A conversation with Rob Nixon

by Salvatore De Rosa, Felipe Milanez and Gustavo García López During the Tales from Planet Earth film festival that was held in Stockholm in April 2014, we had the possibility to share a coffee and a free-floating conversation with Professor Rob Nixon, author of the acclaimed book 'Slow Violence and the Environmentalism of the Poor'. … Continue reading A conversation with Rob Nixon

Rural and Urban Solidarity Arises Against Istanbul Megaprojects

By Eleanor Finley* In the summer of 2013, popular resistance succeeded in stopping the demolition of Gezi Park, one of the last public green spaces in Istanbul. Yet urban transformation and development projects have continued throughout the city at a dizzying pace. Nearly every neighbourhood in Istanbul today grapples with some new high-rise, luxury apartment … Continue reading Rural and Urban Solidarity Arises Against Istanbul Megaprojects

Photographies of an ancestral present

By Sofia Roque* Will beauty save the world? Génesis, the last work of the photographer Sebastião Salgado, is a call for a battle to save the planet. Beyond the borders of an untouched or exotic nature, the ambiguity of a switched time reminds us of our collective belonging and common struggles. Can a photograph of an … Continue reading Photographies of an ancestral present

“Fifty shades of green”: Bruno Latour on the ecomodernist manifesto

by Bruno Latour* Presentation to the panel on modernism at the Breakthrough Dialogue, Sausalito, June 2015 Wake up you ecomoderns, we are in the Anthropocene, not in the Holocene, nor are we to ever reside in the enchanted dream of futurism. Down to earth is the message I hear, but unfortunately not in the ecomodernist manifesto. There is one … Continue reading “Fifty shades of green”: Bruno Latour on the ecomodernist manifesto

Love your symptoms: A sympathetic diagnosis of the Ecomodernist Manifesto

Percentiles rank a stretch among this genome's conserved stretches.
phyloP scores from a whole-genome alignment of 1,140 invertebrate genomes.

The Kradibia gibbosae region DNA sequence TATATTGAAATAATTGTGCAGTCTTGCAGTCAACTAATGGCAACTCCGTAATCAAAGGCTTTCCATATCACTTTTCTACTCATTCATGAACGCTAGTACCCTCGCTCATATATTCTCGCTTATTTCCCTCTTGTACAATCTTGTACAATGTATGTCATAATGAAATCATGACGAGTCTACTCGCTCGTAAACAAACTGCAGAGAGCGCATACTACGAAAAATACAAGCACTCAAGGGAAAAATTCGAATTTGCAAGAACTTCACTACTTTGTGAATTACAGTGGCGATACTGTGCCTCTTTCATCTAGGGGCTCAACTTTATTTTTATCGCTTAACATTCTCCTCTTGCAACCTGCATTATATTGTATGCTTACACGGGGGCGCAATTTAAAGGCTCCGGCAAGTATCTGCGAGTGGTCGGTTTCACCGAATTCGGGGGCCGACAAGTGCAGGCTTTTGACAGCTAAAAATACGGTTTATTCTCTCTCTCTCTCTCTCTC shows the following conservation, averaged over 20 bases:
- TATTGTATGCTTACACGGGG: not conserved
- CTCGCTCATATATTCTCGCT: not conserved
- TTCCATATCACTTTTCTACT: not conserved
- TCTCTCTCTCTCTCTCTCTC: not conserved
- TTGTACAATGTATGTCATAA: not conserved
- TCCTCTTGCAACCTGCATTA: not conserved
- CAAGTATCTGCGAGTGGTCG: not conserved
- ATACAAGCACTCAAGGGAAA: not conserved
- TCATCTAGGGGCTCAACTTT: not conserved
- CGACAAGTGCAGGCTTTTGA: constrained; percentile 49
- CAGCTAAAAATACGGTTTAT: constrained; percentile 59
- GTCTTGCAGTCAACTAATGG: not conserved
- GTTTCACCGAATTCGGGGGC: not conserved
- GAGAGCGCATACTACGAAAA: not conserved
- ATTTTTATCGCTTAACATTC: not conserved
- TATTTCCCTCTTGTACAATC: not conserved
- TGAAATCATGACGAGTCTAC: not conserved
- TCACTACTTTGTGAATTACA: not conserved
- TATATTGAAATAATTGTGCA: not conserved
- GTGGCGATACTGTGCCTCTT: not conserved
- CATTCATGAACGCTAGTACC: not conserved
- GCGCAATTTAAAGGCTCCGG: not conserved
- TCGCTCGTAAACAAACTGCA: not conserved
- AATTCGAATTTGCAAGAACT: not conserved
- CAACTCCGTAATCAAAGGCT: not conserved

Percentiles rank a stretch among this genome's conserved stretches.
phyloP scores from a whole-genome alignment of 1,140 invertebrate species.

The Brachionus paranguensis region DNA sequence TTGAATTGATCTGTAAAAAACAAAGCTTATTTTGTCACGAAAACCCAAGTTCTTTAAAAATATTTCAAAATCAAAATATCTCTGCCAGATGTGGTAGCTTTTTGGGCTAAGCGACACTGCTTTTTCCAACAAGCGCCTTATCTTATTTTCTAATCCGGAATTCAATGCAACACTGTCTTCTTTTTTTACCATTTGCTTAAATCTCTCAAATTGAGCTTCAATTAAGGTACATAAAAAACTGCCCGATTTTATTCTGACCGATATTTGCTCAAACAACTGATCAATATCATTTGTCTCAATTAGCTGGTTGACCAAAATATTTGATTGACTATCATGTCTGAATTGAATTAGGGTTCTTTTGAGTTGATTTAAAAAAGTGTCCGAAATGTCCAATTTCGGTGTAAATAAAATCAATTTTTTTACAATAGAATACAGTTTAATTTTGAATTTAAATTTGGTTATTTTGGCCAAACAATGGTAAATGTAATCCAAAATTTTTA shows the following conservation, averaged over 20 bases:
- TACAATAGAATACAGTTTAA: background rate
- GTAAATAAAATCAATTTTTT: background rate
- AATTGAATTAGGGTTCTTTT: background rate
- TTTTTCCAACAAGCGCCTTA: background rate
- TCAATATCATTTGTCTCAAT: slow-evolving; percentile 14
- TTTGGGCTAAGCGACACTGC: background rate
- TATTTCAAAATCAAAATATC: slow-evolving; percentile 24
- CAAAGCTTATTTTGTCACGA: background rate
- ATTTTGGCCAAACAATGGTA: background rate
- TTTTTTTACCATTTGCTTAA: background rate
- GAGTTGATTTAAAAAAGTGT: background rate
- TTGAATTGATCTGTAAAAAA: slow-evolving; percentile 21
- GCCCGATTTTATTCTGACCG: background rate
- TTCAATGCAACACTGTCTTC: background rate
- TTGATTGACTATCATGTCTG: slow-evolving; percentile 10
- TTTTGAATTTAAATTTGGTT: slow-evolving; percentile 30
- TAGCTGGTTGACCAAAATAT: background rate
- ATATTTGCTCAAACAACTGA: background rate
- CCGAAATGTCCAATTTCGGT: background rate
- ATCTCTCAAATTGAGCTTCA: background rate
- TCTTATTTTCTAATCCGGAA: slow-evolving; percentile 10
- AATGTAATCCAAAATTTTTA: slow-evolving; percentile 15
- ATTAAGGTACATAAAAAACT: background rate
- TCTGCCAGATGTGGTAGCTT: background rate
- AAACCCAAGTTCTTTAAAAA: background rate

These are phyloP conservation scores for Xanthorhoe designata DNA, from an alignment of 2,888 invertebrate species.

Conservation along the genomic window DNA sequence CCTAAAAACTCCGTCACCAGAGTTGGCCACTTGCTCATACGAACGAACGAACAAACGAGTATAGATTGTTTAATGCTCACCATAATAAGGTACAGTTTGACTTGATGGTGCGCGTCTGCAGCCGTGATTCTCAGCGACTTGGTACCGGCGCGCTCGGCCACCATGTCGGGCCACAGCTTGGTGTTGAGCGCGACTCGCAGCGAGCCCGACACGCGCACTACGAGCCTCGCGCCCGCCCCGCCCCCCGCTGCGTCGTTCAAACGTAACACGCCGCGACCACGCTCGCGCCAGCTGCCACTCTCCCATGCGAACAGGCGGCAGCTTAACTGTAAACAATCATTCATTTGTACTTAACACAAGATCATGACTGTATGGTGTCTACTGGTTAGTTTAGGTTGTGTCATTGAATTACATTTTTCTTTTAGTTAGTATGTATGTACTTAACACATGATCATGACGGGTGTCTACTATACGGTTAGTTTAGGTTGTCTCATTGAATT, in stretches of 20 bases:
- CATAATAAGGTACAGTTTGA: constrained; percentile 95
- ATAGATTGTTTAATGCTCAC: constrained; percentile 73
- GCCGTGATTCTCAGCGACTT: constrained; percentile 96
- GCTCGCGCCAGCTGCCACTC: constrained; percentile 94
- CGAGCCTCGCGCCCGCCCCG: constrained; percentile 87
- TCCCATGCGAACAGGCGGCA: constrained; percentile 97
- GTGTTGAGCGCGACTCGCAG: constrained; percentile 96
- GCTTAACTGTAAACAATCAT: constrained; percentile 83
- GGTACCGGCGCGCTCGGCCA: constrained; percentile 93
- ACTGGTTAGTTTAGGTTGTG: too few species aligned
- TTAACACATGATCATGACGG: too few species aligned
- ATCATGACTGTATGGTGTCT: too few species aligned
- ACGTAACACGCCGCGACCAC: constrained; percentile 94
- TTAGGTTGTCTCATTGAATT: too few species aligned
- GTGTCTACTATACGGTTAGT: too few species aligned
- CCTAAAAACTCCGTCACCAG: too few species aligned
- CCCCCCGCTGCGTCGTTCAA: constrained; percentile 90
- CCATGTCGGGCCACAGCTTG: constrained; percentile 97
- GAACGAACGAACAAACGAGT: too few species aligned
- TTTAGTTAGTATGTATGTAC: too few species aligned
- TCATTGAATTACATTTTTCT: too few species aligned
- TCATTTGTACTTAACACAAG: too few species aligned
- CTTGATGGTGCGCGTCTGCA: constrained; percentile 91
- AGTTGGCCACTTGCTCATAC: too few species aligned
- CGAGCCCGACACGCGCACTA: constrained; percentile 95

*by Paul Robbins and Sarah A. Moore Amidst - and despite - its deep-seated rejection of technocratic fixes, can political ecology reconcile itself with ecomodernism? The Ecomodernist Manifesto is a brash, unapologetic, optimistic, and strikingly accessible text, one that stresses the emancipatory power of human imagination, realized predominantly through large-scale, centralized energy technology. The always-emergent … Continue reading Love your symptoms: A sympathetic diagnosis of the Ecomodernist Manifesto

Brewing traditions: performing cultural authenticity around whaling

by Benedict Singleton* The use of an unusual ingredient in an Icelandic beer this year highlights the changing nature of tradition and culture. Some environmental conflicts involve traditional or cultural practices. In such circumstances, actors on both sides utilise a range of arguments about the authenticity of said practices. This is certainly the case in … Continue reading Brewing traditions: performing cultural authenticity around whaling

Gudynas: Thinking like Araucarias: development and conservation in other timescales

by Eduardo Gudynas* The dramatic loss of forests in Southern Chile and Argentina challenges classical environmental policies. Their recovery requires environmental planning in the time scale of centuries and even beyond one thousand years. But the time scales considered under present-day development hardly deal with a few years of recovery. Consequently, an effective conservation requires … Continue reading Gudynas: Thinking like Araucarias: development and conservation in other timescales

Simplifying narratives: cetacean excretion, whaling politics and climate change

by Benedict Singleton* Can scientific knowledge on the bowel movements of whales help to address climate change? As the history of the whaling debate shows, there are risks to simplistic narratives. Recent scientific research on marine mammals has created a growing body of knowledge about whale toilet habits. Simplifying greatly, whale movement between the depths of the … Continue reading Simplifying narratives: cetacean excretion, whaling politics and climate change

Making ourselves indigenous: on conservation ethics and the commons

by Stefania Barca* Last October, the journal Environmental History published a special section to commemorate 50 years of the USA Wilderness Protection Act (3 September 1964), and organized an online forum with commentaries by seven scholars. Though not an expert in the history of natural parks, I welcomed this opportunity to discuss some key ideas … Continue reading Making ourselves indigenous: on conservation ethics and the commons